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Oliver Darlington

Raise Sepsis Awareness In Memory of Oliver Darlington

Fundraising for UK Sepsis Trust

216 %
£21,673
raised of £10,000 target
by 535 supporters
Donate

UK Sepsis Trust

We educate support, lobby & raise awareness to Save lives and improve outcomes

Charity Registration No. 1158843

Story

Thanks for taking the time to visit our JustGiving page in Memory of Oliver Darlington.

On the 3rd of January 2020 my good friends lost there fit, healthy and strong 13 year old son Oliver.    Oliver spent 4 days in Southampton intensive care battling the effects of sepsis after a contracting a heavy cold.

Oliver had so many friends young and old,  Oli you're sorely missed.  RIP buddy x

All our thoughts go out to Oliver's family, Tom, Stacey, Rachel, David, Holly, Ryan & Jack during this unimaginable time x

All money raised goes directly to The UK Sepsis Trust who seek to save lives from sepsis, and improve outcomes for survivors, by instigating political change, educating healthcare professionals, raising public awareness and providing support for those affected by this devastating condition. They will protect people by enabling the prevention of severe infection and the treatment of sepsis, whist helping to ensure antibiotics are used responsibly.

£1000 will provide one hospital with staff training, education and awareness resources.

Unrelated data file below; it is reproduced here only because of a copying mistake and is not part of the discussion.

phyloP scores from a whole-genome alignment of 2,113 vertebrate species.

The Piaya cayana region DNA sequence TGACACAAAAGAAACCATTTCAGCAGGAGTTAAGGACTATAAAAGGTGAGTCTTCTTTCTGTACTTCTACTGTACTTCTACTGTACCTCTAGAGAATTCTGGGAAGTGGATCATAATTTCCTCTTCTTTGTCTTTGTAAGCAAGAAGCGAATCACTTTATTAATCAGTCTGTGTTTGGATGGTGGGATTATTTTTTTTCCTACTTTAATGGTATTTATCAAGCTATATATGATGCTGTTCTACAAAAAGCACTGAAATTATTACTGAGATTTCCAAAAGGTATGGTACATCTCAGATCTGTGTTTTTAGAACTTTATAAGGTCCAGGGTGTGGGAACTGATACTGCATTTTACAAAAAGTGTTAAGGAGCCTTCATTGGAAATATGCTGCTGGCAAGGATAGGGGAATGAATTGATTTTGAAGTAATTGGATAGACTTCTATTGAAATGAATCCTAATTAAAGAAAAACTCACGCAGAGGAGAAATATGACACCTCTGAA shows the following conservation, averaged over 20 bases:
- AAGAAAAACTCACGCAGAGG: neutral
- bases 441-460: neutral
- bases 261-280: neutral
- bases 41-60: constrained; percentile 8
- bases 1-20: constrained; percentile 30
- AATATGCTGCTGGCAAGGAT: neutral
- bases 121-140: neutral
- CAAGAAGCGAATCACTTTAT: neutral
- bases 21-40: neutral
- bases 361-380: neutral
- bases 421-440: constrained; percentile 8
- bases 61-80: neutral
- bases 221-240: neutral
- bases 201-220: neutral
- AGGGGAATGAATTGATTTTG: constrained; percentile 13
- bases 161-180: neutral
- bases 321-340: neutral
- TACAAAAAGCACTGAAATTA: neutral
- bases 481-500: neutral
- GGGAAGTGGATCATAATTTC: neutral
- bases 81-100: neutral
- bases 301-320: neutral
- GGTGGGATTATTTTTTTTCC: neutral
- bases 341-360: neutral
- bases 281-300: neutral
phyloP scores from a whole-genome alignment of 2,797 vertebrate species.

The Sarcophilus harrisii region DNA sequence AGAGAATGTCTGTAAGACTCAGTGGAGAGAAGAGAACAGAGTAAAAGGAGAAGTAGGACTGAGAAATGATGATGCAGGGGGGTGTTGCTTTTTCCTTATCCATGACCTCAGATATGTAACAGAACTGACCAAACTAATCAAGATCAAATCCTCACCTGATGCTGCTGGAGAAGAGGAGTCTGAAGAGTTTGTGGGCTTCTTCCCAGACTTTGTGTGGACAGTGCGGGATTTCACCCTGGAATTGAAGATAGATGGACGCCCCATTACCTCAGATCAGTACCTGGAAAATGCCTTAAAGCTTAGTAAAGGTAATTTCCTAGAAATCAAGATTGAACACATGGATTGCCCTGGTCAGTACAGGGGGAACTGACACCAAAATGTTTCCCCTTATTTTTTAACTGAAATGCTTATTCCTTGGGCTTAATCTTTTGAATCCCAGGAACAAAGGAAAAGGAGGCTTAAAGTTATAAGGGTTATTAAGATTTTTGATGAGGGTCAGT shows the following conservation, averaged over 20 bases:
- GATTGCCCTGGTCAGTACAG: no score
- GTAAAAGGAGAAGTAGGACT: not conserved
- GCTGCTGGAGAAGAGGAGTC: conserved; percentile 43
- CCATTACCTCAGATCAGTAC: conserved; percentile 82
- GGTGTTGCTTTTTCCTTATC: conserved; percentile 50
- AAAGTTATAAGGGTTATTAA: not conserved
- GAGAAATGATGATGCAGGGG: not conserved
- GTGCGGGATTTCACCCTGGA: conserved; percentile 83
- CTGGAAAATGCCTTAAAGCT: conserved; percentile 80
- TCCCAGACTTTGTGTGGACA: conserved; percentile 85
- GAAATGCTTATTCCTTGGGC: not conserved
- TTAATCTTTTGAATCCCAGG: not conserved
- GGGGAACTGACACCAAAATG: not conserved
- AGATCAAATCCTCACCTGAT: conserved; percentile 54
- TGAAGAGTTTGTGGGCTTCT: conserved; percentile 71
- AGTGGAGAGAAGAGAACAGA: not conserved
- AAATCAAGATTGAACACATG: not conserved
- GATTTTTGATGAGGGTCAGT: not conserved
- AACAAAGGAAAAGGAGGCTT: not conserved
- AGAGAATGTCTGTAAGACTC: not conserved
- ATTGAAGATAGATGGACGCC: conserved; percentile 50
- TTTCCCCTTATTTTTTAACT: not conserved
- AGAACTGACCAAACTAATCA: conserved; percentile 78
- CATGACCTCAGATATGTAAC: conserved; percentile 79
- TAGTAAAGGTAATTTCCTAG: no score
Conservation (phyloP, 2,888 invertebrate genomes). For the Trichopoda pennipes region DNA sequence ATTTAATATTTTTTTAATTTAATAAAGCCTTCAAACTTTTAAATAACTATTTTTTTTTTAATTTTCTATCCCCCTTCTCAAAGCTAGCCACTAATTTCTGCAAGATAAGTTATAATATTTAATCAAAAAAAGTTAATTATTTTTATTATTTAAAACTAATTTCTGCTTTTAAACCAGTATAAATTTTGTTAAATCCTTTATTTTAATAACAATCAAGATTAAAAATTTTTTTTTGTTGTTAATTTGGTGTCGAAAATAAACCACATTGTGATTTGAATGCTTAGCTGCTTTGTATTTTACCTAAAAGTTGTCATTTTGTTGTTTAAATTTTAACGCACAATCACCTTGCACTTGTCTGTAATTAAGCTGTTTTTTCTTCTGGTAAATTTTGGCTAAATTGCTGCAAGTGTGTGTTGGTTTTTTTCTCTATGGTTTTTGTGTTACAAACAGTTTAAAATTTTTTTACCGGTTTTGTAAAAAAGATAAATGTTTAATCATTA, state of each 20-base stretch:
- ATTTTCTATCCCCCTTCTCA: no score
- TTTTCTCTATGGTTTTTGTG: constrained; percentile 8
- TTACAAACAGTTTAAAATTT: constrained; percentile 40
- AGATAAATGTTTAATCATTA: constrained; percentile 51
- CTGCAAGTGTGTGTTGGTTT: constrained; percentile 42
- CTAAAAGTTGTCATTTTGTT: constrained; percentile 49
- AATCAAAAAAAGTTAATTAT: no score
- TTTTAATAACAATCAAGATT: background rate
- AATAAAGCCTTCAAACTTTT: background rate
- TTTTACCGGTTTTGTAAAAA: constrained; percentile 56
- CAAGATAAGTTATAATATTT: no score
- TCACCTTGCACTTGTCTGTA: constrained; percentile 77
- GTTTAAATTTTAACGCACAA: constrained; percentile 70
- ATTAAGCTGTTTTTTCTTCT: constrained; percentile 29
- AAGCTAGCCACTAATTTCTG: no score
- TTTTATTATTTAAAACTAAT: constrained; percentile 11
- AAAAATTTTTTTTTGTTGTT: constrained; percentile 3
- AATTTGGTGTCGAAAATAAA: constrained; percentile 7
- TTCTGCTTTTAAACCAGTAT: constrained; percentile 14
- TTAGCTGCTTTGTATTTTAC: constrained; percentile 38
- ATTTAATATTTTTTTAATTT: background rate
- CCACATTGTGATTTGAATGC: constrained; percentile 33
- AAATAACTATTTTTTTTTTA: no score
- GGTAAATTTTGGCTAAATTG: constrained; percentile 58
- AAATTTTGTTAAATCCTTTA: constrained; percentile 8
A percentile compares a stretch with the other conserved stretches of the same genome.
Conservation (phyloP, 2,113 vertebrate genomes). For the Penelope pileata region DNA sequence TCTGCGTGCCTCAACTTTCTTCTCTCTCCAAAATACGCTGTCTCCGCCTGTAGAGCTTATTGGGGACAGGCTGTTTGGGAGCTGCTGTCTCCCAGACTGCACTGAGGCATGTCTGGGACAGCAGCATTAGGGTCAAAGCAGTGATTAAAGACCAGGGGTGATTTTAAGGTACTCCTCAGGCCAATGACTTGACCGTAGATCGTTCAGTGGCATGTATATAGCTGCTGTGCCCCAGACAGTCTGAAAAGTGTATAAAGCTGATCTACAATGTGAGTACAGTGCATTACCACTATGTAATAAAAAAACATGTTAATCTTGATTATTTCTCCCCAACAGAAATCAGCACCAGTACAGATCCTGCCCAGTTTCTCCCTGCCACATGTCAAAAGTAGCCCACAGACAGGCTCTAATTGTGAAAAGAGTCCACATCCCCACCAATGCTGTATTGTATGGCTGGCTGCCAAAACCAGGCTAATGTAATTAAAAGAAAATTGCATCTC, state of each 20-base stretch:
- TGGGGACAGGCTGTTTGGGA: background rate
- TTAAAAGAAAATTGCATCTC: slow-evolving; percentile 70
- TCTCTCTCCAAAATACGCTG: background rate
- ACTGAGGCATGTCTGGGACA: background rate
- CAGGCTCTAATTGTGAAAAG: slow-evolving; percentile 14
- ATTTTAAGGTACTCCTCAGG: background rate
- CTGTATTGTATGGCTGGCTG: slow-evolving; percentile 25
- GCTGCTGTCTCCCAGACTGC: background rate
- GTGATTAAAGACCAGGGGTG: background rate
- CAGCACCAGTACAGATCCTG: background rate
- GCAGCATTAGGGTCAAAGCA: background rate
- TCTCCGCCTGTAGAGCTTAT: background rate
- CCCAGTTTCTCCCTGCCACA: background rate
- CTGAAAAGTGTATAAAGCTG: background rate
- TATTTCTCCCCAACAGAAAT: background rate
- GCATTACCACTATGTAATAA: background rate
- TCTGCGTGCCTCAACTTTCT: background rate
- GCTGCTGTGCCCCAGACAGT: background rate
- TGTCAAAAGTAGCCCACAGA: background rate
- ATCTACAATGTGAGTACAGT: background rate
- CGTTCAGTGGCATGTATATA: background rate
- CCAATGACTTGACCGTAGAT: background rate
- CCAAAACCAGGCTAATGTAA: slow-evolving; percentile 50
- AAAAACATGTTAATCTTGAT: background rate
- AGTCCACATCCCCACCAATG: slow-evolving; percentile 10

£100 will educate 50 members of the public on how to look out for sepsis.

£18 pays for one hour of telephone support.

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I wasn't aware that you could get sepsis from such normal everyday infections like Colds, Sore throats even from a scraped knee.  It can begin anywhere bacteria or viruses enter the body.

Sepsis is caused by your body's response to an infection. Your immune system protects you from many illnesses and infections, but it's also possible for it to go into overdrive in response to an infection.

The large number of chemicals released into the blood during this process triggers widespread inflammation. This can lead to organ damage. Blood clotting during sepsis reduces blood flow to limbs and internal organs. This deprives them of nutrients and oxygen. In severe cases, one or more organs may fail.

In the worst cases, sepsis leads to a life-threatening drop in blood pressure. Doctors call this “septic shock.” It can quickly lead to the failure of several organs -- lungs, kidneys, and liver.


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Sepsis is a leading cause of death in the UK, but too few people know enough about it or understand what they could do to help. According to the UK Sepsis Trust, there are at least 260,000 cases of sepsis a year in the UK. An estimated 44,000 of those people die: a rate of about five people an hour. As many as 25,000 children are affected by sepsis in the UK every year.

Initially, sepsis may present with symptoms similar to flu, gastroenteritis or a chest infection, but adults may then develop:

• Slurred speech.
• Extreme shivering, or pain in the muscles or joints.
• Passing no urine (in a day).
• A feeling “like they are going to die”.
• Skin that is mottled or discoloured.

Children with sepsis may have different symptoms, if they begin to develop sepsis, including:
• Breathing very fast.
• A “fit” or convulsion.
• Looking mottled, bluish or pale.
• A rash that doesn’t fade when pressed.
• Very lethargic or difficult to wake.
• Very cold skin to the touch.

Anyone suspecting sepsis should phone 111 or contact their GP. If anyone looks severely unwell in the context of an infection, and has any of the symptoms listed, they should go straight to A&E or call 999 as a matter of urgency.

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